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Thanks Jennifer. Had a phone call from slt and she wants us to stop with the picture cards and do what you are doing playing with him trying to get him to communicate thought play etc x
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Jennifer256
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Posted: Sat Jul 07, 2012 9:54 pm 
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Glad your getting help, did she give you any playing exercises to do?

We have been doing ready steady go, so for anything like building blocks we build them high and say ready steady go then knock then over, he should look at you at some point and start taking longer to drag it out as it suppsodely helps, we use it in everyday things too like when we get to a curb in the street or the bottom stair we do ready steady jump and it just seems to promote more interaction.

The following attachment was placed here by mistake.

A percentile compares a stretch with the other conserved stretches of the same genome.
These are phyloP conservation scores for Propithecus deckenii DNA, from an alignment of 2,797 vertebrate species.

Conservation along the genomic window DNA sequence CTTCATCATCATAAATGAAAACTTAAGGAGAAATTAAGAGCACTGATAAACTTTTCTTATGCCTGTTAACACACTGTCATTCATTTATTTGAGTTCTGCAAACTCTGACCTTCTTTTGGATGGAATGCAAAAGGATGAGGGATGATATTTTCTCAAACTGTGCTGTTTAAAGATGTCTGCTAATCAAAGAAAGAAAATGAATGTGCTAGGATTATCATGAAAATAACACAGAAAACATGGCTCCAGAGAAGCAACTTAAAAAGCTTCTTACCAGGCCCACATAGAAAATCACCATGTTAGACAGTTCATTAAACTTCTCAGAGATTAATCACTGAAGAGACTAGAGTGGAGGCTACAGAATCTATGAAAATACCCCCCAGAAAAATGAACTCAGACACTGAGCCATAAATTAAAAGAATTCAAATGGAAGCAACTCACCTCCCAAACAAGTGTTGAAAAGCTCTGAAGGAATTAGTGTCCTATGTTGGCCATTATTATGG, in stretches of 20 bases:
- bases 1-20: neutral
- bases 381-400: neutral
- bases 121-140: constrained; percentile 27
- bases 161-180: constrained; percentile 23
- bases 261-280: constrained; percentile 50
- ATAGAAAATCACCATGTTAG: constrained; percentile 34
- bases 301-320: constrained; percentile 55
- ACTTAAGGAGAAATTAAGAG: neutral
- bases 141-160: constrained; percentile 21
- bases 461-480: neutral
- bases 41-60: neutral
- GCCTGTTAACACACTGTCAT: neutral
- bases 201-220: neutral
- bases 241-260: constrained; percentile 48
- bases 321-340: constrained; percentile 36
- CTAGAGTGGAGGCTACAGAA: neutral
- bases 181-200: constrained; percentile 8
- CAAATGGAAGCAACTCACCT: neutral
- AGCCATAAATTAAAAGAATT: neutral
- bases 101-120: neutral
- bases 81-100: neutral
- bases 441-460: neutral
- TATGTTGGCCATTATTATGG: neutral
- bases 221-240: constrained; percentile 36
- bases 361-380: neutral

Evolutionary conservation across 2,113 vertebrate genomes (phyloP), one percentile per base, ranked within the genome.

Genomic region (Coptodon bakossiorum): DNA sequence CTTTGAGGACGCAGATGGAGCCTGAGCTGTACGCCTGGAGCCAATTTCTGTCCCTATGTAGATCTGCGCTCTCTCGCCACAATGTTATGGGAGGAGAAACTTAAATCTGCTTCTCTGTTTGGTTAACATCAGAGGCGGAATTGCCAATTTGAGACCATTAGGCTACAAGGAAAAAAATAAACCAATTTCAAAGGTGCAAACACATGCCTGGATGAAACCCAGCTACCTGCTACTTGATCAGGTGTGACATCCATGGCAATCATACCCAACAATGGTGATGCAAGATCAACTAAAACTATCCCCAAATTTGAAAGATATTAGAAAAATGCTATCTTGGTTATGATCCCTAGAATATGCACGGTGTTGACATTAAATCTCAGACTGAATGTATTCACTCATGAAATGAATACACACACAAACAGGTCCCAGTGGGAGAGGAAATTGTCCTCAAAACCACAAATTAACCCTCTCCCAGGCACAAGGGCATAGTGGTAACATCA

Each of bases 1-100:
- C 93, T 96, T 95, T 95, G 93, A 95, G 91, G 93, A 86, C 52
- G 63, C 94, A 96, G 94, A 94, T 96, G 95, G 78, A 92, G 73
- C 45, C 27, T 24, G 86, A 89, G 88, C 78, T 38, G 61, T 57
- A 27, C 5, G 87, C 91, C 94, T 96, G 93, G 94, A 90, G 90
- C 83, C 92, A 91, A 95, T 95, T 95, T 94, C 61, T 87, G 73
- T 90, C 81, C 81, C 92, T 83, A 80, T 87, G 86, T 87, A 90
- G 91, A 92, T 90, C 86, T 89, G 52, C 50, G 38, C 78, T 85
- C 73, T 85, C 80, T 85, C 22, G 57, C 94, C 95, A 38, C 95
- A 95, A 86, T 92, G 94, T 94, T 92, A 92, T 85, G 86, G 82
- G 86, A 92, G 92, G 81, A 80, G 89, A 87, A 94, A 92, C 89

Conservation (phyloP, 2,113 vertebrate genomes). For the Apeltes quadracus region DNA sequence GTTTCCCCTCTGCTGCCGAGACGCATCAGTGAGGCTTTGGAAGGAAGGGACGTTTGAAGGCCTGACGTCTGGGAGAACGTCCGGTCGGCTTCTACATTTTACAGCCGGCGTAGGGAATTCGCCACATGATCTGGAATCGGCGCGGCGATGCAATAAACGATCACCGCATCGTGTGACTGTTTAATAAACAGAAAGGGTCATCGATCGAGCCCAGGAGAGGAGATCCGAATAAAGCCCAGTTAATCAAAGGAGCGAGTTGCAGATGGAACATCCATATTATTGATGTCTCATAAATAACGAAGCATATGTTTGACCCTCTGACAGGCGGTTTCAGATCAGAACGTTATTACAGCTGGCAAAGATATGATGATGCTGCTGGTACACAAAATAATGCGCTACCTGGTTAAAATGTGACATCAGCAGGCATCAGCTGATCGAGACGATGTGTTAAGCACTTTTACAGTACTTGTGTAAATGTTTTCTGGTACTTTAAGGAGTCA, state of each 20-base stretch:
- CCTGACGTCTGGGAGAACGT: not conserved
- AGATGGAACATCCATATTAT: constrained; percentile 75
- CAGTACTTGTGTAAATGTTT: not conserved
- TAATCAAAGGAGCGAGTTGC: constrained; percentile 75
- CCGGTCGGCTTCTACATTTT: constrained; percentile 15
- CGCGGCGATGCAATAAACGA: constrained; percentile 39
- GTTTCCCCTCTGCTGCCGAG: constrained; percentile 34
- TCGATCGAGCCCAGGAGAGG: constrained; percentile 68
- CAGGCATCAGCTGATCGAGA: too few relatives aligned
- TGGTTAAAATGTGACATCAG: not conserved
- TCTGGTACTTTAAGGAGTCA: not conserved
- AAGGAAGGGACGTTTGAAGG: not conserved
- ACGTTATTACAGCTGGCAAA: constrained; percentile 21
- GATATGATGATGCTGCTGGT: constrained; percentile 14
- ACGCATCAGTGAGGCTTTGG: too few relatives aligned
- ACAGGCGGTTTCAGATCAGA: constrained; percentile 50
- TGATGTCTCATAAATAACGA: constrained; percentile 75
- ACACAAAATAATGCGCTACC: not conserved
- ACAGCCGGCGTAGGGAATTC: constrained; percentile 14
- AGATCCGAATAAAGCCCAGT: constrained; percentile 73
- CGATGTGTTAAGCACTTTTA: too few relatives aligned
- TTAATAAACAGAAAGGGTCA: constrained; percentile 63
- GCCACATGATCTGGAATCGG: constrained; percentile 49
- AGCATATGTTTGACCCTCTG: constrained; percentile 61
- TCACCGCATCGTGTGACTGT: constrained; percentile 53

Another good one we have done is bubbles, he loves them so we start blowing them and then stop, when he gives eye contact you say more you want more? and start blowing them again this has helped LOADS with eye contact, and even to the point that whenever he want anything he comes to me and pulls on me and looks at me, most of the time I haven't got a clue but he has even started pulling me to things, like the sink when he wants me to full his water jug. xx
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Amandaplus2
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Posted: Mon Jul 09, 2012 7:46 pm 
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I will try that Jennifer. When we had the first slt appointment the therapist got some bubbles out and she was trying to get eye contact from him but he just kept looking at the bubbles xx
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thatonethere